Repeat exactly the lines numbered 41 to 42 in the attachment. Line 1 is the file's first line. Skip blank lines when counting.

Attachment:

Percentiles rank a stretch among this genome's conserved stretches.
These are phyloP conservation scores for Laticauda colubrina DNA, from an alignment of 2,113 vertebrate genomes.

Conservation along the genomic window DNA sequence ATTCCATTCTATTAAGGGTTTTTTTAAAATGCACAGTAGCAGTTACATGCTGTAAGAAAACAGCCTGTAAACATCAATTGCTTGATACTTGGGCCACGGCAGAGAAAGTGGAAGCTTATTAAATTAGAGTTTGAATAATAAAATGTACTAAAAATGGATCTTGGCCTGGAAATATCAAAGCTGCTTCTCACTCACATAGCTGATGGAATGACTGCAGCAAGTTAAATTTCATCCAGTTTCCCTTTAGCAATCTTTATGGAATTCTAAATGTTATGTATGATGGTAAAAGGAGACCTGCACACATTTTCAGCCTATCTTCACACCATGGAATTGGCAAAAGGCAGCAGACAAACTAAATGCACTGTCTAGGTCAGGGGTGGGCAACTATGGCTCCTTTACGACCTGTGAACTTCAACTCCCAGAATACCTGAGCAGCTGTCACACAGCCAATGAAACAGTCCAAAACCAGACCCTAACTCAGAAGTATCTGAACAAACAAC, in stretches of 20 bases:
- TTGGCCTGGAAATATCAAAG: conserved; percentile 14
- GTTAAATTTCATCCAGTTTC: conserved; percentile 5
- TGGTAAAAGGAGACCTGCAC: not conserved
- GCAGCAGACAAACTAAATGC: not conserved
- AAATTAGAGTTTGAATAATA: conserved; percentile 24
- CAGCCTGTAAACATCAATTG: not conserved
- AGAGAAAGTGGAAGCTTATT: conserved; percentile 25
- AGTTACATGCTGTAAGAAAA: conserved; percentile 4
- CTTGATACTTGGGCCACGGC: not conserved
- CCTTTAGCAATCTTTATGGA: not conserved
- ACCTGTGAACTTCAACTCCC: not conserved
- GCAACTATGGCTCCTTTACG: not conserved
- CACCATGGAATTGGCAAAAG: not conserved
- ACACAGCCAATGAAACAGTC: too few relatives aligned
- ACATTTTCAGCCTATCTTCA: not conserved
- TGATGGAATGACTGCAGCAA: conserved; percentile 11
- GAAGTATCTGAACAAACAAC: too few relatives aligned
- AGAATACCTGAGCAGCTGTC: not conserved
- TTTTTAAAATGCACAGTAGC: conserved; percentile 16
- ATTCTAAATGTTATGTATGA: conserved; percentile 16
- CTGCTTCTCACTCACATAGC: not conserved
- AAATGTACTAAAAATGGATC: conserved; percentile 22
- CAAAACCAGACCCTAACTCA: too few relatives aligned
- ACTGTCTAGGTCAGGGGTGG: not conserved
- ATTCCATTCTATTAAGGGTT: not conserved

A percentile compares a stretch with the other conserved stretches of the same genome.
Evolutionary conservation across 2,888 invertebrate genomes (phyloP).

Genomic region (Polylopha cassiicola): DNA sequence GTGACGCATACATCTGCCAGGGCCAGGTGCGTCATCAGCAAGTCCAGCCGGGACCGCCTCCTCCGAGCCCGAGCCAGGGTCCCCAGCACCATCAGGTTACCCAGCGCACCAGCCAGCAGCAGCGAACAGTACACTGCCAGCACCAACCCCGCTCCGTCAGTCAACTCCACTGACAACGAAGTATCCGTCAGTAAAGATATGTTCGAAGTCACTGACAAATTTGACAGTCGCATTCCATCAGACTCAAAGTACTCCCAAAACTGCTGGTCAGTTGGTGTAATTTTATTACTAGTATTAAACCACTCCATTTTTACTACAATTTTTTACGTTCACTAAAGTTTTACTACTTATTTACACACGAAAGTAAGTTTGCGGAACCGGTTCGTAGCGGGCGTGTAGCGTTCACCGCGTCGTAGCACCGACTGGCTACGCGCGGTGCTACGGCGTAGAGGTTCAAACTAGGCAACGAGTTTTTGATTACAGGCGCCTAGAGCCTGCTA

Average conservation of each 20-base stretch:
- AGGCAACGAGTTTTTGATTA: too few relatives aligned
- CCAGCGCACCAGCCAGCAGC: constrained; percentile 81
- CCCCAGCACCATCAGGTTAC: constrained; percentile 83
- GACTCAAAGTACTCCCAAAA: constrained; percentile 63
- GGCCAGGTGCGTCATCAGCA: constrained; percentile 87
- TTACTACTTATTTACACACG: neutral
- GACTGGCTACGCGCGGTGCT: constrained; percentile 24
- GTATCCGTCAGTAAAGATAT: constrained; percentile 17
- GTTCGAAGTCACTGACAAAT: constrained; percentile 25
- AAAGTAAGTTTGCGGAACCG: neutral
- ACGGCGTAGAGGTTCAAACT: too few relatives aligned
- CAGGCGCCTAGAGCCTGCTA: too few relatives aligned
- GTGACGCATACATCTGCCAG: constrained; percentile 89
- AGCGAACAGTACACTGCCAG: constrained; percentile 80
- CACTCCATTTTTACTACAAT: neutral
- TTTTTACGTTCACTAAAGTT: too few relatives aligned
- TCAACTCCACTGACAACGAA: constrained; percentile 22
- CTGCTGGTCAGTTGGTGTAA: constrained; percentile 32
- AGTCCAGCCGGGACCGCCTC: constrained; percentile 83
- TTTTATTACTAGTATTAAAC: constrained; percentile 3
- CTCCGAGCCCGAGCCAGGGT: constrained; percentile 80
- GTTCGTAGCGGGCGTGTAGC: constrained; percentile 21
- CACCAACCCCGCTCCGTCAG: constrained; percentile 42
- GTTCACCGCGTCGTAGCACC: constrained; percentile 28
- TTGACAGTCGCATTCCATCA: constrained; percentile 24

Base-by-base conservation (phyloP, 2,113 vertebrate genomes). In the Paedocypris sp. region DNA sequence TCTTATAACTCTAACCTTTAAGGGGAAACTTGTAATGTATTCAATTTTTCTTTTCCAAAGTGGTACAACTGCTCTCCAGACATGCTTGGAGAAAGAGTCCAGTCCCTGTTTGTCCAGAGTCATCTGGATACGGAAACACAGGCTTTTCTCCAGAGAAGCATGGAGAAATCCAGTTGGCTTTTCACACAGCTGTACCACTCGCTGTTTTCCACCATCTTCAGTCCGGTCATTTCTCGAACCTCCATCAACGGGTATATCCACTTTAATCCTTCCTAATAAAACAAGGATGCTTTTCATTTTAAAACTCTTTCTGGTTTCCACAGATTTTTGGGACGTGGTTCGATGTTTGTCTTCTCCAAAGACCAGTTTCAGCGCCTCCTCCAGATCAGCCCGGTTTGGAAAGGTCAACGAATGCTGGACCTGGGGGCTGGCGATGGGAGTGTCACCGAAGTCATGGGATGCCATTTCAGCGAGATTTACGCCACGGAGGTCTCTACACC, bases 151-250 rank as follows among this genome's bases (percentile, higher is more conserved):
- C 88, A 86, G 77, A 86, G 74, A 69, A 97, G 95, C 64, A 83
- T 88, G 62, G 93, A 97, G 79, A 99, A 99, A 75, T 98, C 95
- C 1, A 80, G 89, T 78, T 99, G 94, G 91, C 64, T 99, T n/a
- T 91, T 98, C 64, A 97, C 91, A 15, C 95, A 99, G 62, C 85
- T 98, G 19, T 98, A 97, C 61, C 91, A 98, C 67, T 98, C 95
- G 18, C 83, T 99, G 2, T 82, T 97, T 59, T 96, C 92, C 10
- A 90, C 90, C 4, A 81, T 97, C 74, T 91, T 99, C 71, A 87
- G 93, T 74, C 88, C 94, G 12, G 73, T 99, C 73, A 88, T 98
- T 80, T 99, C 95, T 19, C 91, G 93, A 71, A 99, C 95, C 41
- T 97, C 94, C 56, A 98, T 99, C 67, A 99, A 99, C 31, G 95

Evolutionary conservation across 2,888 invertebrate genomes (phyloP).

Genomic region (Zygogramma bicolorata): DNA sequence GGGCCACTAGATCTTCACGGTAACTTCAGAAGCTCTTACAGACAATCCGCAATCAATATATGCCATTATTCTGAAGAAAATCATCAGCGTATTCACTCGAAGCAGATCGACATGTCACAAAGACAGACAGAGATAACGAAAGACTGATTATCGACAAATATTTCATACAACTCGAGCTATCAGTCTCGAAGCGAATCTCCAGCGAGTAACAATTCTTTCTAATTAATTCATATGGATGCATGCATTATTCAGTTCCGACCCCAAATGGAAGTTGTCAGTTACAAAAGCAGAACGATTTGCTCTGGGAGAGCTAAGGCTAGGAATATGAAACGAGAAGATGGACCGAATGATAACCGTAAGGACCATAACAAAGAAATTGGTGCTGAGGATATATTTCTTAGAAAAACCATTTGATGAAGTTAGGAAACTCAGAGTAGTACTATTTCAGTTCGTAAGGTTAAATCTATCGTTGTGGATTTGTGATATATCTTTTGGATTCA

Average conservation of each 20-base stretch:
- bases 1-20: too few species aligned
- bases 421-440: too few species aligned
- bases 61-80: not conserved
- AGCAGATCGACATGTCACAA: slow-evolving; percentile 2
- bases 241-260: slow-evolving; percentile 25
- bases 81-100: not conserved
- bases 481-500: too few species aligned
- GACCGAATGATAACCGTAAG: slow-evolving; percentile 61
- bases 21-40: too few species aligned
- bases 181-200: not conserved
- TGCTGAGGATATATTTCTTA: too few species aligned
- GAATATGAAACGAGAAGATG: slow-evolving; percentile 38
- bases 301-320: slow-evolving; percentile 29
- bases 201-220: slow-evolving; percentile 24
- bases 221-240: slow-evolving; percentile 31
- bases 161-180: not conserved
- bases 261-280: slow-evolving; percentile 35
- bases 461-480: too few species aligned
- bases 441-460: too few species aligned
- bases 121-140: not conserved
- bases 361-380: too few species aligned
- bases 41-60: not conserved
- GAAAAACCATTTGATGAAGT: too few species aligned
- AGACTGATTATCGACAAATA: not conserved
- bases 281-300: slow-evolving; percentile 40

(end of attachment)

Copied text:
- GTTCGAAGTCACTGACAAAT: constrained; percentile 25
- AAAGTAAGTTTGCGGAACCG: neutral